In our database all the index and data tablespaces are LMT tablespaces. We are aware that the LMT tablespaces doesnt have fragmentation. But I have read some article, stating that the index objects will have holes while there are frequent deletions in data, and hence they are fragmented and the only way to correct them is to rebuild the indexes. Even the indexes are in the LMT this will happen.
So just correct me whether my understanding is correct or not.
As my indexes are in LMT, so if I rebuild them, will there be any use out of that?
well if you have holes then there are two possibilites
a)holes would be reused
suppose your application inserts data like a ,f,x,z and then you delete some entries say f and x .now you will have holes like this
a hole hole z however if the application again inserts b and c then these holes would be reused..somethin like a,b,c,z
b)holes will not be reused
suppose you have a order entry system where the orderid will be a ever increasing sequence number somethin like 1,2,3,4,5,6,7 now if you delete 2 ,3 ,4 ,5 and your application will now insert only 8 ,9,10 etc then you will have holes like this 1,hole,hole,hole,hole,6,7,8
so the answer to this question is really application dependent.
LMT called as Locally Managed Tablespace is a new feature introduced from Oracle 8i.Basically prior to 8i the only tablespace that you can create was Dictionary managed which meant that any allocation or de-allocation of extents will be tracked by the data dictionary.In 8i the LMT will track the extent allocation and de-allocation by itself.Which means that in every datafile of the LMT tablespace ,there is a bitmap which keeps information about the extents in that datafile.So whenever an extent is allocated or de-allocated ,the bit in the bitmap will reflect the changes,so due to this the recursive calls on the data-dictionary is reduced.Also since LMT keeps track of the extents,the coalesing is done automatically.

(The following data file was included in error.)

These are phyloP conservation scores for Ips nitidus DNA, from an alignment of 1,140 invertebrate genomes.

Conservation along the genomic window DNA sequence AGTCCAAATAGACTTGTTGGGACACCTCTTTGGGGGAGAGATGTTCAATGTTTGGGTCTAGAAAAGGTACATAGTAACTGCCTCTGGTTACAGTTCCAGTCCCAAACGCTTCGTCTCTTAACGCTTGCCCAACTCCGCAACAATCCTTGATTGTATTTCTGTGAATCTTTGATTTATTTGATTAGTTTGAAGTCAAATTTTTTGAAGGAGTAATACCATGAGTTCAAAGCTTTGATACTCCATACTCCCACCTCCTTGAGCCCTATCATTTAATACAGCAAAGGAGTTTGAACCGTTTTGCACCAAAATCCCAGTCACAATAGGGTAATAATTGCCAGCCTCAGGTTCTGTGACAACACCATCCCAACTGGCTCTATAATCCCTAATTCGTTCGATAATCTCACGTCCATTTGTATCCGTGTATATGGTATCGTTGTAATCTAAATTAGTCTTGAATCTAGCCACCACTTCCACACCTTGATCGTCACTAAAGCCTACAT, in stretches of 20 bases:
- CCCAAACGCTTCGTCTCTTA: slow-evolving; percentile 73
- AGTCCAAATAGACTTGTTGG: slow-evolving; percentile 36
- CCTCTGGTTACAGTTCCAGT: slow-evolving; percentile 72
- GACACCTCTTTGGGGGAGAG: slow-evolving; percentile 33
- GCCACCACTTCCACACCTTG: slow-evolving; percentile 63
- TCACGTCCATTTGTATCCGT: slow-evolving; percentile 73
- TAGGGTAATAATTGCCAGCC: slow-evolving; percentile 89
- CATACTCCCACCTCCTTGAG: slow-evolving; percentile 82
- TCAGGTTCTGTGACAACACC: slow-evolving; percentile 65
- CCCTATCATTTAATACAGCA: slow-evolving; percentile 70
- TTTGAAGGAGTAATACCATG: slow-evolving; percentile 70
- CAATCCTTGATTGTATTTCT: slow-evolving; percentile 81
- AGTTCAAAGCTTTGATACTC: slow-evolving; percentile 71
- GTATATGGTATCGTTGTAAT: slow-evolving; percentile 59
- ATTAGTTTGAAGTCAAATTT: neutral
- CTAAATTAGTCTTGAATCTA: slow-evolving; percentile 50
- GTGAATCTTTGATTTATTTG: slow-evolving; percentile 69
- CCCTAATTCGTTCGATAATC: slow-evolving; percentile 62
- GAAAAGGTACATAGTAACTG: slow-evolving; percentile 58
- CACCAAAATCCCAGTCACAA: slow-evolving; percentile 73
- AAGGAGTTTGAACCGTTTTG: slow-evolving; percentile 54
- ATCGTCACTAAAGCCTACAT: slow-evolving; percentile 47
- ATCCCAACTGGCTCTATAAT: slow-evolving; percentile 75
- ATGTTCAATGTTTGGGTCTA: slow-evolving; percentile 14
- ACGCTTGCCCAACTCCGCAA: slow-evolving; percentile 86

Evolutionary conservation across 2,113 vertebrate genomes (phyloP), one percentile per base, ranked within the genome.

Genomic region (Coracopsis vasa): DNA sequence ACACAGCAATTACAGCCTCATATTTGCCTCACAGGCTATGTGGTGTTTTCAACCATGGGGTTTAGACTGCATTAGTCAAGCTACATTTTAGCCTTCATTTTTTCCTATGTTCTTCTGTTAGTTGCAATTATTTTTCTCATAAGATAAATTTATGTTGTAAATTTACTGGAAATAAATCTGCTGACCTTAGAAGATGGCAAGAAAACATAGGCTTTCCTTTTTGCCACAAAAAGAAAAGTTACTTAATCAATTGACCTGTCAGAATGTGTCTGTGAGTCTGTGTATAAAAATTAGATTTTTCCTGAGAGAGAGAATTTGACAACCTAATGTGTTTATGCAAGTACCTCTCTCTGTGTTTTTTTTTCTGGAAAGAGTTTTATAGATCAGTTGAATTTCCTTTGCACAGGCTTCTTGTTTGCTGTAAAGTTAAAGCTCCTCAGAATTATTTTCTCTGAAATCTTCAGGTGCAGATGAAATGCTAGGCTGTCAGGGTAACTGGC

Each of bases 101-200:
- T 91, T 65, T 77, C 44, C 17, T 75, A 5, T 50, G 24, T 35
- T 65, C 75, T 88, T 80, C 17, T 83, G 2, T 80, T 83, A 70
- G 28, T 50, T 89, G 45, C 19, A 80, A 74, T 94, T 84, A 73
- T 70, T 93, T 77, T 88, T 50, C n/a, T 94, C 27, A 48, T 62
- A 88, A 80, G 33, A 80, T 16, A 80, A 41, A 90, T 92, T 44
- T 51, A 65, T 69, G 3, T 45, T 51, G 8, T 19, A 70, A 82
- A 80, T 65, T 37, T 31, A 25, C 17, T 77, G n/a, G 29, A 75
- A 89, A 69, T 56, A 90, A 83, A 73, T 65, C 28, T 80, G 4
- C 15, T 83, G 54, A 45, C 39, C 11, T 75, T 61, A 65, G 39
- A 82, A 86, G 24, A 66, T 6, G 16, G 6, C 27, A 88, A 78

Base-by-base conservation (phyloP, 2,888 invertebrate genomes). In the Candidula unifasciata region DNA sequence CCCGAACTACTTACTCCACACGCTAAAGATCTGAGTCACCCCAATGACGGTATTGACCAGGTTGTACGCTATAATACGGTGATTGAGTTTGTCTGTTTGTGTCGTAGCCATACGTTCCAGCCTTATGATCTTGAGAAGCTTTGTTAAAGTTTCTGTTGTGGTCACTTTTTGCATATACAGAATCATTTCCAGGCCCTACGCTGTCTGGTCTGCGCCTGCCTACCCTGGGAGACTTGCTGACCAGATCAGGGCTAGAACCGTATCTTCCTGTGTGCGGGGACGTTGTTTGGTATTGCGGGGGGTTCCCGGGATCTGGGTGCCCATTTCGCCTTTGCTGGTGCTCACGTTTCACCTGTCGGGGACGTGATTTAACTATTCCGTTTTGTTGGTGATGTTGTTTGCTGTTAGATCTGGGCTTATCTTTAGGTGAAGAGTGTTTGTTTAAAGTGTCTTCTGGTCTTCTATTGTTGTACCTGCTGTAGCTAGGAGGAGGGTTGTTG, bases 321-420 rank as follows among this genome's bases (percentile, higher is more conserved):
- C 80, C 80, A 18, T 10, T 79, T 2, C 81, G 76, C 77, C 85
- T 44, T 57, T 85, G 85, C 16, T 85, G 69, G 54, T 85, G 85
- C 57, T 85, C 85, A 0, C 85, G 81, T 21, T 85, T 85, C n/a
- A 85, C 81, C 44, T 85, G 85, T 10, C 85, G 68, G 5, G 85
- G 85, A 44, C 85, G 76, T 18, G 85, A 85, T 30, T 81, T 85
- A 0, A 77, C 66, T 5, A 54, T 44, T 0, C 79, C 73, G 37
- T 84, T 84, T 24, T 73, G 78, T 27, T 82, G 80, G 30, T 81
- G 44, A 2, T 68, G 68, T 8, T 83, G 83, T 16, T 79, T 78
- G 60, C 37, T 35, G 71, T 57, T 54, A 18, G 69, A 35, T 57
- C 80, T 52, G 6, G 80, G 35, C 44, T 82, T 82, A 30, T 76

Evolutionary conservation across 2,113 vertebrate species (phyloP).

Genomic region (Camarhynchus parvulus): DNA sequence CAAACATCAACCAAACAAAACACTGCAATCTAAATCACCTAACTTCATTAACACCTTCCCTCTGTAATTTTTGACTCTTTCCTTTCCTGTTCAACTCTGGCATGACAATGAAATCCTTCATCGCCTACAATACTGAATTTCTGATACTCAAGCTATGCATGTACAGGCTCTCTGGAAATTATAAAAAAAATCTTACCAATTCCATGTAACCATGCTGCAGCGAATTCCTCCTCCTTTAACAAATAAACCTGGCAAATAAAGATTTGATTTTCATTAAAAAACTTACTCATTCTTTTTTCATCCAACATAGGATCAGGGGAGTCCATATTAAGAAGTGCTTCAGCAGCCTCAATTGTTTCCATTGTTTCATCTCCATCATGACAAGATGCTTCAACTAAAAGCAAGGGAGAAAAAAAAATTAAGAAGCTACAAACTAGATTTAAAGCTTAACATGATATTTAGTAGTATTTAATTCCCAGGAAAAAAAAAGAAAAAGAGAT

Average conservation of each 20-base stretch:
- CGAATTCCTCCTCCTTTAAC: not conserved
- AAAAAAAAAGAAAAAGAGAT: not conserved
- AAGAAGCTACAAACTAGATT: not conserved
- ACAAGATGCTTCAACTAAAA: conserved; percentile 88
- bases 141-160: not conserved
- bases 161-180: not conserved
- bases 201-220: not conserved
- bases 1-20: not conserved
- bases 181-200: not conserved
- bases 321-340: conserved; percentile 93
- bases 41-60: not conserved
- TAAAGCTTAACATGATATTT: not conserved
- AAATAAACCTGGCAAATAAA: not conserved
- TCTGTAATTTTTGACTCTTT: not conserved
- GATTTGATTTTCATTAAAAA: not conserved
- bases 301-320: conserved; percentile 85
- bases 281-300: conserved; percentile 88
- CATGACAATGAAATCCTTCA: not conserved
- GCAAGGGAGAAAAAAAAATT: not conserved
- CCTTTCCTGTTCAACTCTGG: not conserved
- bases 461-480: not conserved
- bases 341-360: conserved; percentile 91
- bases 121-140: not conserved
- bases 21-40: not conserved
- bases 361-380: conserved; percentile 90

Now regarding your question that your indexes and data is in LMT,indexes always have a high degree of fragmentation when your data is frequently deleted or updated or inserted in the table.So accordingly indexes will also take the changes.Whenever there are high deletions on the tables,the indexes will also have the effect of deletions because of which they become fragmented.
Eventhough u keep the indexes in the dictionary managed or LMT,the fragmentation of indexes will happen ,so you must rebuild your indexes when it becomes more fragmented.The kind of tablespace use to house the indexes will have a very little impact on the performance.
I fully agree with you that those situations are rare..for me beleive it or not i have never rebuilt indexes even for once in my production databases..test yes but that was for different reasons all together